“How are you adjusting to the new normal?” This is the question I keep running into, and at every encounter, it sends a wave of alarm coursing through me. I will admit to something of a personal aversion to the phrase. When my father died, it’s what everyone kept telling me I’d find: “the new normal.” Every time someone said it, I wanted to tell them I didn’t want it. I didn’t want to know what the world was like without my father, but by necessity, in the nearly five years since his death, I have come to learn. I have, as it were, “adjusted” to it, but it has never been, nor do I ever expect it to be, “normal.”
So it is with the current state of our world. In Portland, it’s almost spring. The sun is out, the weather is mild, and all of this in March. Ordinarily, people would be driving me crazy with their outdoor antics—eating outside, playing outside, doing everything outside like a pack of dogs that’s spent all winter indoors. But it is, with the exception of the chirping and cawing of the birds and the occasional bark of a dog, deathly silent. There is no one on the road, and I can count the number of people I saw on my run today on one hand. This is not normal. I cannot express how crucial it is that we not continue to call it that.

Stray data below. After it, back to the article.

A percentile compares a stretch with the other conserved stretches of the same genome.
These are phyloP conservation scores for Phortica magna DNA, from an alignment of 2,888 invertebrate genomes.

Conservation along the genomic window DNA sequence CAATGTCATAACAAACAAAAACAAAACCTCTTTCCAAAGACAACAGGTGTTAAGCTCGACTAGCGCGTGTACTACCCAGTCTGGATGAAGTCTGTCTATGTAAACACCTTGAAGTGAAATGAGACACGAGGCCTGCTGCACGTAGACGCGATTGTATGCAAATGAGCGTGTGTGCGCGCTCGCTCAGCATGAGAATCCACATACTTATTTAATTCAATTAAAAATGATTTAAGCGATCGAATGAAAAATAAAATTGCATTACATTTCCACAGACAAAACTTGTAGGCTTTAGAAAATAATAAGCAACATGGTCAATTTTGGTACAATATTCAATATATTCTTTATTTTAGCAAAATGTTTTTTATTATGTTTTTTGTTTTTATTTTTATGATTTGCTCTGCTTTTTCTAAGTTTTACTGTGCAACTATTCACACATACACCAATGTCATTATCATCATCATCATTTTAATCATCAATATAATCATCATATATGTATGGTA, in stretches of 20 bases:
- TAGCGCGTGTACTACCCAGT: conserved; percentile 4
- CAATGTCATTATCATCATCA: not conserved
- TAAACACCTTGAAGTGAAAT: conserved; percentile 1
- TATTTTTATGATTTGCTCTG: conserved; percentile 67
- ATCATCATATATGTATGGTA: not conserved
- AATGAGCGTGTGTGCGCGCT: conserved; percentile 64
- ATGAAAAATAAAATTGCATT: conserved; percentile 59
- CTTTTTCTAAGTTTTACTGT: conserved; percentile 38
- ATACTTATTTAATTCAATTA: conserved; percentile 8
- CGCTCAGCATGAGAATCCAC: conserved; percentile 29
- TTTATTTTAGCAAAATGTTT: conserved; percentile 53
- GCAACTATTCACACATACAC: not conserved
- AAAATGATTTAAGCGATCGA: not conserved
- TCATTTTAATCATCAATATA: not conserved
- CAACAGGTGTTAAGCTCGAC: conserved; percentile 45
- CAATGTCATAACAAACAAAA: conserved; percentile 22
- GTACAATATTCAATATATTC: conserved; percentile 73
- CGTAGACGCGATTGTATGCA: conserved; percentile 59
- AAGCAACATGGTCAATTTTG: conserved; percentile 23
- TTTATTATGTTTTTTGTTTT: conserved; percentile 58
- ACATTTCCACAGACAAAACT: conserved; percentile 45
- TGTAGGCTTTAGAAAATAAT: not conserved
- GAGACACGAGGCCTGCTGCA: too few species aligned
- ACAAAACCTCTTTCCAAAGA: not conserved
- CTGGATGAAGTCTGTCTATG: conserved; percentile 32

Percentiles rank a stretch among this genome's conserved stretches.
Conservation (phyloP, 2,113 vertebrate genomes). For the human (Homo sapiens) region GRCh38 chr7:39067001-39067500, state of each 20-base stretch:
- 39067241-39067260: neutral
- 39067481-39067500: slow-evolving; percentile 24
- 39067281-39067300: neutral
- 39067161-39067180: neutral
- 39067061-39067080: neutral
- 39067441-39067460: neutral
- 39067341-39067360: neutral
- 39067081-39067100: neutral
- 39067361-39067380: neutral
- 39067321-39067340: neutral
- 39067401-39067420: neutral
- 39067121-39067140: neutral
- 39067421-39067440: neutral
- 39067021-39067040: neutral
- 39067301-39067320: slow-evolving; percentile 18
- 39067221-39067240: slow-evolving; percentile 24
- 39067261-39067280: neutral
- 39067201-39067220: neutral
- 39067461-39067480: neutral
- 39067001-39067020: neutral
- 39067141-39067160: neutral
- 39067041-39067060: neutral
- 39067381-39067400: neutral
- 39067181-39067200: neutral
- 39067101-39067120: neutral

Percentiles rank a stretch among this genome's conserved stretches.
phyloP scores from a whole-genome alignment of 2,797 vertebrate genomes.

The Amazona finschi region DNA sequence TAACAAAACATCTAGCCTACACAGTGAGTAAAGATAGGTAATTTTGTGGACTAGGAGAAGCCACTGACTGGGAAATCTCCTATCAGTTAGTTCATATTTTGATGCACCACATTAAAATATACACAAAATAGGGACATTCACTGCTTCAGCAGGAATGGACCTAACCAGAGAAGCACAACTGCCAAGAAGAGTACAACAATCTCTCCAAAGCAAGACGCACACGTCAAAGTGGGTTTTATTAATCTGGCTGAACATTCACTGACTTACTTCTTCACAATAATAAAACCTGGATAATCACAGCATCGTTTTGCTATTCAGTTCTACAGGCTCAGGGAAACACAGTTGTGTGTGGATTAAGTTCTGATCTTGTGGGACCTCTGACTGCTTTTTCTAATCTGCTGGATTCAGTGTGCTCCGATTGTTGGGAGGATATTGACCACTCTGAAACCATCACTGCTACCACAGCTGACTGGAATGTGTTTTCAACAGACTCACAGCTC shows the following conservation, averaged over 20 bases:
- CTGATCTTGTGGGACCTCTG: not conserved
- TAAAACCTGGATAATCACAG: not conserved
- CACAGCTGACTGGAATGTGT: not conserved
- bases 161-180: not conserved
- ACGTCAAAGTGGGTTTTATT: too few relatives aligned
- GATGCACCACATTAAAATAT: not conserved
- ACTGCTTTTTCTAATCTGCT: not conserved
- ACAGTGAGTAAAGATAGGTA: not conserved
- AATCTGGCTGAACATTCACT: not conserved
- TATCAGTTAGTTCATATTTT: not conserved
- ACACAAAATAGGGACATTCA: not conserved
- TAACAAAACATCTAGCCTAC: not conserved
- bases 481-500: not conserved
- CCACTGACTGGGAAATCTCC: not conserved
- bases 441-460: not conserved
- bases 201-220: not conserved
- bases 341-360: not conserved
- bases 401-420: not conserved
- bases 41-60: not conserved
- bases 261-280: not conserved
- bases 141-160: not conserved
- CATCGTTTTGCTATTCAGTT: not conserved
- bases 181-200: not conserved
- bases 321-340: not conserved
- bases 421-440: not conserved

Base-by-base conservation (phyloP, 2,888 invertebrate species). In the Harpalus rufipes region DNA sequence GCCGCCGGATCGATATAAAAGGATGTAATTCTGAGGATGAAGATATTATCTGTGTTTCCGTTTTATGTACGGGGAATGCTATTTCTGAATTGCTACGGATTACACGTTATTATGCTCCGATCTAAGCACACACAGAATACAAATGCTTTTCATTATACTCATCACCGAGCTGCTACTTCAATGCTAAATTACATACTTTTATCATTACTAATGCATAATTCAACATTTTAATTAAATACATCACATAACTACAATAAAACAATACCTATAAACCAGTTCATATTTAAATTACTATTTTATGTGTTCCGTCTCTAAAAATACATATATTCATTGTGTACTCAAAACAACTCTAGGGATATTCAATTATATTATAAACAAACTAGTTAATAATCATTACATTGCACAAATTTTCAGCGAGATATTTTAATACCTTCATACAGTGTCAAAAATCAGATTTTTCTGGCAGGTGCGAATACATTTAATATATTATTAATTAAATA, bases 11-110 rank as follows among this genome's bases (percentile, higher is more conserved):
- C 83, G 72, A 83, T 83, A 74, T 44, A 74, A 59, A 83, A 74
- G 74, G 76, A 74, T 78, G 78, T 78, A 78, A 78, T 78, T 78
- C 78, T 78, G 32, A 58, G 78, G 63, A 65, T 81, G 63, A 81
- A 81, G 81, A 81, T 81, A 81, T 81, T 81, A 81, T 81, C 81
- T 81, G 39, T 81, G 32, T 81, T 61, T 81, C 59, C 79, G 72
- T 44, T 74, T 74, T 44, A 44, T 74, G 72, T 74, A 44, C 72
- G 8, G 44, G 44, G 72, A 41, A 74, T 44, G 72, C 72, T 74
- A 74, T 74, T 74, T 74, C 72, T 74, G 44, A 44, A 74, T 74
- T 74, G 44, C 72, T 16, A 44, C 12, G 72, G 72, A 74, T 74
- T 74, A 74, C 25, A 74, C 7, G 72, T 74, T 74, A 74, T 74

There is a virus coming for us. Perhaps some of us have already been infected with it, and if not, becoming infected with it is now our greatest collective fear. And so, we lock our doors and hide ourselves away, instantly forgetting that we are, in fact, still alive, though I would not call what we are currently doing “living.” Everything I love in my city is closed—my church, my yoga studio, my favorite restaurants. Even Powell’s, which is the closest thing my literary soul knows to Mecca, has shut down. I live alone, but I cannot invite a friend over because I am not supposed to come within six feet of another human, and my apartment is very small. I understand that we are trying to delay the rate of infection. I understand that we are trying to protect the most vulnerable. But what I do not understand is why no one is going outside.